I’m driving in a sewer. Well, not a sewer per se, but a big tunnel beneath the city of Liverpool. The tunnel is filled with a knee-high river of fetid water, and I can definitely picture Teenage Mutant Ninja Turtles living down here, so if you called it a sewer I wouldn’t correct you. “Have you ever read Stephen King’s It?” I ask Micah, my driving partner. He has. And if you haven’t, it’s about a murderous clown who lives in the sewer. Let’s talk about something else, like the Land Rover Evoque we’re driving, which has puddle lights in the side mirrors that project an image of the car on the ground when the door is opened. I’d try that, but I really don’t want to get out of the car, on account of the stinky water down here in the not-a-sewer.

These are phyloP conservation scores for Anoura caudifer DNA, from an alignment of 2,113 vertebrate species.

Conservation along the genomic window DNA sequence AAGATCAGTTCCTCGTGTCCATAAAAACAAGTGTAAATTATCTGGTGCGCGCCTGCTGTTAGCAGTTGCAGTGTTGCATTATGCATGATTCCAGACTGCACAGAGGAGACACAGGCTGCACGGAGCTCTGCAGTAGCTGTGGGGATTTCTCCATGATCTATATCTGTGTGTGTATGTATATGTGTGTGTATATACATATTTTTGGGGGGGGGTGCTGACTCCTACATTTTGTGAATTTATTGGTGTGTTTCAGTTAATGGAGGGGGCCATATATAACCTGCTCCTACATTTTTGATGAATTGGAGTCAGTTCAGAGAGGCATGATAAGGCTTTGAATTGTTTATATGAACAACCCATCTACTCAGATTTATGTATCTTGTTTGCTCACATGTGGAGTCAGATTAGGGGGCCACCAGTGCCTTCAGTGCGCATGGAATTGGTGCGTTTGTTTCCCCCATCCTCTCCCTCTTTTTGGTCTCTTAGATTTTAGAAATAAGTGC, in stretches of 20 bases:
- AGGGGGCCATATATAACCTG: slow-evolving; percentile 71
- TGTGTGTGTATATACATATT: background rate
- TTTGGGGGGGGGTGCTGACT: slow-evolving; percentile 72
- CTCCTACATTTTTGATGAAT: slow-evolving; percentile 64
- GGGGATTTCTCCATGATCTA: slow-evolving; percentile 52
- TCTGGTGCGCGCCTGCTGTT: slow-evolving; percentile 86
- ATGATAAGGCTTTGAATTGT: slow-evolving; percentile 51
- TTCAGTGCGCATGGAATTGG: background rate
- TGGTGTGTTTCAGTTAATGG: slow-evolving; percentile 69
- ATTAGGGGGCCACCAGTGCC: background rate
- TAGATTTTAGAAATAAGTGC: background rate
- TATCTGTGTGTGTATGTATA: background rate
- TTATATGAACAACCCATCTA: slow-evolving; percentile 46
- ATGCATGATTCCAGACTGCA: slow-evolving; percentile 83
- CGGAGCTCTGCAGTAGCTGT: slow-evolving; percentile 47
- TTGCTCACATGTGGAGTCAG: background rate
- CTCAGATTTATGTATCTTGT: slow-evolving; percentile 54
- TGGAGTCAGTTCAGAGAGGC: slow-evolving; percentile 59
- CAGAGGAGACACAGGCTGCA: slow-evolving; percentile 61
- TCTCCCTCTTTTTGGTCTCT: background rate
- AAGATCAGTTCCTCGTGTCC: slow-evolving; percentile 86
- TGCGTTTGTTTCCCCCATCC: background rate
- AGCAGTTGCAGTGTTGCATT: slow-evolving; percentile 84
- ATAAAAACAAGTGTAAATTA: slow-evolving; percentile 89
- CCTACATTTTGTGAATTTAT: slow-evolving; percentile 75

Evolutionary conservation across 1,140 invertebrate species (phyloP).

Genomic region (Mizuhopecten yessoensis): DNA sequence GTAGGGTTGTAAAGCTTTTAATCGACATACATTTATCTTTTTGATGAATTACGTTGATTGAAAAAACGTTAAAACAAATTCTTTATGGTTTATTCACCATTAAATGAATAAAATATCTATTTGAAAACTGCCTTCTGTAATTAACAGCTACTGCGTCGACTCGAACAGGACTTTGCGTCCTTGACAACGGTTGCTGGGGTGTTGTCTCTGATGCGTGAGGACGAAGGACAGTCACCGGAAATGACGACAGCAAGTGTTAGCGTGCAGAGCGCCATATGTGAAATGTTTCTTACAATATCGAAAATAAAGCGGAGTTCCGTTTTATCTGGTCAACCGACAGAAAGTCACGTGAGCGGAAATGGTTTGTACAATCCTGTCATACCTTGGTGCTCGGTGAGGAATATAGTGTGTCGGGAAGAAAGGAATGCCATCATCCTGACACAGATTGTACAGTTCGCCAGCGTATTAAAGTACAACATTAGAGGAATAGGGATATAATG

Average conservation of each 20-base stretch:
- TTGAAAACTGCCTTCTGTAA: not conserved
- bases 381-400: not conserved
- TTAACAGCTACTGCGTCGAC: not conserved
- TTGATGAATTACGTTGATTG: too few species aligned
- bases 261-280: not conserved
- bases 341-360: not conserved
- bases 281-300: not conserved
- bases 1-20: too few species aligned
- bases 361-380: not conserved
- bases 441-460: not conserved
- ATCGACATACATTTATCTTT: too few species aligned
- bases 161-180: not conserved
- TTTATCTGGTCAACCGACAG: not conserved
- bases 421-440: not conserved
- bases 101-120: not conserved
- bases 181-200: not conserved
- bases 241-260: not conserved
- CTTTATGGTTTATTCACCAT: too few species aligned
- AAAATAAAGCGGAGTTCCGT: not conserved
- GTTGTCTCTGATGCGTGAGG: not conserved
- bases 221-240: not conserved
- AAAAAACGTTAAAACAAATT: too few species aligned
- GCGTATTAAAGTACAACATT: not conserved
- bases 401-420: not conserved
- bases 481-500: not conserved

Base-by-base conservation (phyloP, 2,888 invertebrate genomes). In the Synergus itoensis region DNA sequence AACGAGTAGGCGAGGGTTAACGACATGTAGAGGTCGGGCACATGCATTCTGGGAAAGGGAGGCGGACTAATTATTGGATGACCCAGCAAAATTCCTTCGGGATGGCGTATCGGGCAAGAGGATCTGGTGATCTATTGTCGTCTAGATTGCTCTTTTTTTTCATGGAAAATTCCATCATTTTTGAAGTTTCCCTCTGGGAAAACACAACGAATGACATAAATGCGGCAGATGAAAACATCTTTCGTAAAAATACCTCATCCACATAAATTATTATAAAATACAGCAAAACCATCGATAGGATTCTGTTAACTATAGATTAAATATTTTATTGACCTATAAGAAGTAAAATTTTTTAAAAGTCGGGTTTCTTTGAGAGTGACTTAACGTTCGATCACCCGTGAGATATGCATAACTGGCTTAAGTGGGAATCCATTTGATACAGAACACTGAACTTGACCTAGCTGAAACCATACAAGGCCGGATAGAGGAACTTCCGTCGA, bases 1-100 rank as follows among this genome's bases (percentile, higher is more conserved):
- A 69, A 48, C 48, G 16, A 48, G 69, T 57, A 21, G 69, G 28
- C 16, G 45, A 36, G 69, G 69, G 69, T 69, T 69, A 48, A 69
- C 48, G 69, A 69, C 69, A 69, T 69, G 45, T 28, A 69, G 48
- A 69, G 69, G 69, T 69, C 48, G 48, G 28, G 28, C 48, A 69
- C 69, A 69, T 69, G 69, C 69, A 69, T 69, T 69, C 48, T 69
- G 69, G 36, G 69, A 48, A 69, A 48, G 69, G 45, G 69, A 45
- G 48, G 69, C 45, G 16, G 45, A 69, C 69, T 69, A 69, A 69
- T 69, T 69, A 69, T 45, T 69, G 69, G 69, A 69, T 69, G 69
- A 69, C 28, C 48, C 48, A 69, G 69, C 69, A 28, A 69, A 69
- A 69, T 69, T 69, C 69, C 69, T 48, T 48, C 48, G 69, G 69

We make it to daylight, where a Defender awaits with a tow strap. Sometimes off-road demonstrations are overly contrived, but this seems like an earnest test of the Evoque’s water-fording abilities. I watch the car behind us drop into the final gully, and the water is up to its headlights, perilously close to air-intake height. Knowing that you might become stranded in the dark beneath Liverpool adds a bit of frisson to the off-road experience, I think.